“It’s too easy to say ‘oil company-oil company, they have to be the same’. Markets don’t work that way,” Frikkee adds. “I do believe that over the long term, stocks are priced as they should be, but they really reflect those differences.”

Analyzes from investment bank UBS seem to support her position. The bank combined comparable stocks last year and found that US companies were trading at similar multiples on a comparable basis to companies on the other side of the ocean.

Comparing companies such as BP and Exxon Mobil, and Vodafone and T-Mobile, UBS’s research found that 55 percent of US companies were trading at a premium of more than ten percent to their British listed peers. However, the rest of the peers traded within ten percent, which James Arnold, global co-head of strategic insights at the bank, described as a rounding error.

“We are not evangelists for Britain, we try to be balanced and thoughtful.”

James Arnold, global co-head of strategic insights at UBS

“We are not evangelists for Britain, we try to be balanced and thoughtful,” Arnold said City AM. when he published the study.

The bank threw its weight behind the UK stock market earlier last month, raising its rating from “least” to “most” preferred for UK equities; a radical upgrade to the outlook for UK equities.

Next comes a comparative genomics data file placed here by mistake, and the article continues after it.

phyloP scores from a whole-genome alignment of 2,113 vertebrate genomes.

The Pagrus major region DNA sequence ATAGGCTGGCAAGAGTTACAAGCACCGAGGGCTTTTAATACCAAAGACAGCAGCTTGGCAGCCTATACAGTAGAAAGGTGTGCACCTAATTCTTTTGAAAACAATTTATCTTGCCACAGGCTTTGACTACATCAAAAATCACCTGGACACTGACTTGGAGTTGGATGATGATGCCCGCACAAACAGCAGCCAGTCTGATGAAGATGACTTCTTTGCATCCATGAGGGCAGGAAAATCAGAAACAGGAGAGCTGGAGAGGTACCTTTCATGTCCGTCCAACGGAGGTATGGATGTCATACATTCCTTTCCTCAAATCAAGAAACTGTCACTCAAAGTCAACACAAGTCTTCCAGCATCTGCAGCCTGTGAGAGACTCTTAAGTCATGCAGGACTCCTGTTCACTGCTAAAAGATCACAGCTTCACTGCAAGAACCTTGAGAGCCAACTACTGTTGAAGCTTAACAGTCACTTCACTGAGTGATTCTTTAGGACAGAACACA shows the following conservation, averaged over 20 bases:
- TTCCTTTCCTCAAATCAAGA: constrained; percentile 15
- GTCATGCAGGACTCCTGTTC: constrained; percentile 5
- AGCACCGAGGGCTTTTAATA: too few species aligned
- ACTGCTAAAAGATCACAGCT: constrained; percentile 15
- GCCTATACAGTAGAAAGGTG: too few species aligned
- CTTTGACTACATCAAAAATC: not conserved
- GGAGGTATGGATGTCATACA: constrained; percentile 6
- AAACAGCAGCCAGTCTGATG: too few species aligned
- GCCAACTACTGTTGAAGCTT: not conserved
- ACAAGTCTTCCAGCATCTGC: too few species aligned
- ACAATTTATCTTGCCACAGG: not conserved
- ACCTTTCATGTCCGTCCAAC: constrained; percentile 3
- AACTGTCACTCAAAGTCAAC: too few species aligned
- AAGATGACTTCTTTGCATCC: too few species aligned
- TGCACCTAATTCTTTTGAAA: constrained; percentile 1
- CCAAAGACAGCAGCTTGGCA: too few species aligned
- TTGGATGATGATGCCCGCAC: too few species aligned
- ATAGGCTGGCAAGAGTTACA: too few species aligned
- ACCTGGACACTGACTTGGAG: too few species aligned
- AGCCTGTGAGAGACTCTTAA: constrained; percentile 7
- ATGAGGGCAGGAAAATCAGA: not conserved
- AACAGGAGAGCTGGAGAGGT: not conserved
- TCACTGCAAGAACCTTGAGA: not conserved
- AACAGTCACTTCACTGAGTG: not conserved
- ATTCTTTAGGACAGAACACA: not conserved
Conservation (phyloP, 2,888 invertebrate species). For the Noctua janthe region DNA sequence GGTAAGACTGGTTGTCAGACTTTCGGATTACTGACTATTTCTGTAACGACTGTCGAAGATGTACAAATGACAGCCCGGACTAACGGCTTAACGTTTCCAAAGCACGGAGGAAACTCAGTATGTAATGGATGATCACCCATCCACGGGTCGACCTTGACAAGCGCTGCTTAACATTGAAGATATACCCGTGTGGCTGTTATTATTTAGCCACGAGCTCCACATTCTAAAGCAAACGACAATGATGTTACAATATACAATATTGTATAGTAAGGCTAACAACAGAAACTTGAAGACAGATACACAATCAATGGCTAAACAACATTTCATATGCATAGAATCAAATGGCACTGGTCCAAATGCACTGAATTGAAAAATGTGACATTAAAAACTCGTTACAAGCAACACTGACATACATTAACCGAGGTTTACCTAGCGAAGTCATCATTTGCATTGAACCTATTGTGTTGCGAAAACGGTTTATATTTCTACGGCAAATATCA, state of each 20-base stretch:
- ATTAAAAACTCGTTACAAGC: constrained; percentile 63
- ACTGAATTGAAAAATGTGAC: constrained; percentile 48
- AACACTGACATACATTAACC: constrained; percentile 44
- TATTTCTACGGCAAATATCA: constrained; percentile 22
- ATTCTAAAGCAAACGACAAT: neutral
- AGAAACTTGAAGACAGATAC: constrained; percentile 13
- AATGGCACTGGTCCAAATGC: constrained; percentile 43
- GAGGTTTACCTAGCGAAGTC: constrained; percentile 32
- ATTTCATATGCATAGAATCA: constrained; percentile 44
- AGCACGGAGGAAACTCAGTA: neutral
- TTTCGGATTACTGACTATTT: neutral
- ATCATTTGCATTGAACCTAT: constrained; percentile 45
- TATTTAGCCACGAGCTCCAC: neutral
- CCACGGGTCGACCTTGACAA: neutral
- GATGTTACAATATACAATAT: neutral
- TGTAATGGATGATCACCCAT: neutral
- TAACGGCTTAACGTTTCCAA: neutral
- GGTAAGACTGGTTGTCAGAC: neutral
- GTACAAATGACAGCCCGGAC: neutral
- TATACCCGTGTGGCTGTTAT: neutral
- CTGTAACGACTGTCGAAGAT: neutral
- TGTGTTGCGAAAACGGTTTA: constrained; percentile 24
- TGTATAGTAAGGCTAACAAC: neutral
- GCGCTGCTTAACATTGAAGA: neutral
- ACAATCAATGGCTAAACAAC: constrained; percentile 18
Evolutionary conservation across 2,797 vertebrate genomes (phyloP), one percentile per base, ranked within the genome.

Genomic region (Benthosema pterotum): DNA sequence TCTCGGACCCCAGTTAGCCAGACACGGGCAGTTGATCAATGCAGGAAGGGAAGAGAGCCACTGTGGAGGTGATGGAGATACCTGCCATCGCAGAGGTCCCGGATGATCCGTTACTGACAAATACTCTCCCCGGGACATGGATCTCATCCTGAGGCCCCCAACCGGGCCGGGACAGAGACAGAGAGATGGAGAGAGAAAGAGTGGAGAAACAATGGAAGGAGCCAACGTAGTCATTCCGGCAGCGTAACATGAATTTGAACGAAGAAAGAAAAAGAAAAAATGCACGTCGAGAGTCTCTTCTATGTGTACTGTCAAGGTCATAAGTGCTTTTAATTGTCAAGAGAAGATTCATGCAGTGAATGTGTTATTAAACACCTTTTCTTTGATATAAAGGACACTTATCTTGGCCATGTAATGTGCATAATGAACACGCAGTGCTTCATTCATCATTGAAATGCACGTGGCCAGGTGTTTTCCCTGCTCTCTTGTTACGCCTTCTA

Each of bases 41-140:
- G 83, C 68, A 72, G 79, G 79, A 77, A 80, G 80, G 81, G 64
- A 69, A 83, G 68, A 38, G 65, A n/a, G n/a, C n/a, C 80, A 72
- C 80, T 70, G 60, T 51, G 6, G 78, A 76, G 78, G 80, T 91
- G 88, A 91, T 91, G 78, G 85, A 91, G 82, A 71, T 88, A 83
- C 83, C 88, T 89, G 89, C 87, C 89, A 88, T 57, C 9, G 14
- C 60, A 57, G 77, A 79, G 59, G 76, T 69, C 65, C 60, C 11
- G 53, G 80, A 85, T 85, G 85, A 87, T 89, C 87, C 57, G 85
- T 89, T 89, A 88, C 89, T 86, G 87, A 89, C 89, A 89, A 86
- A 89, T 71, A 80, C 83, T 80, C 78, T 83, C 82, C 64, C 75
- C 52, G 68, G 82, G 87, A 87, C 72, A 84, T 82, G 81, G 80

Much of the inequality between Britain and the US has been fueled by the blockbuster valuations of the so-called ‘magnificent seven’ US technology shares, which have soared in recent years and shifted the major indices higher.

That has also led to an exodus of US investors from UK equity funds away from the London Stock Exchange to the United States, putting downward pressure on the market by forcing fund managers to sell their investments to meet demand.

UK equity funds saw outflows rise to the highest level since February 2023 in the first three months of the year, capping 34 consecutive months of net turnover, Calastone data showed. US-focused funds, meanwhile, saw record inflows.

While fund managers like Waverton’s Frikkee say the view that London is undervalued is too broad, dozens of others disagree.

“There are a lot of cheap listed companies in Britain. If active market participants don’t want to buy them, others will clearly be happy to step in and eliminate the undervaluation.”

Ambrose Faulks, co-manager of the UK Select fund at Artemis

“There are a lot of cheap listed companies in Britain. If active market participants don’t want to buy them, others will clearly be keen to step in and clear the undervaluation,” said Ambrose Faulks, co-manager of the UK Select fund at Artemis. City AM

With the UK economy looking set for a softer landing than many expected, fund managers are starting to see value in the smaller, more domestically focused part of the market, which is under the most pressure from an economic downturn and exit the cash flow. market.

Hoggett says quality companies can find investors wherever they are listed. It appears that opportunistic investors looking for good companies at bargain prices are taking a similar stance.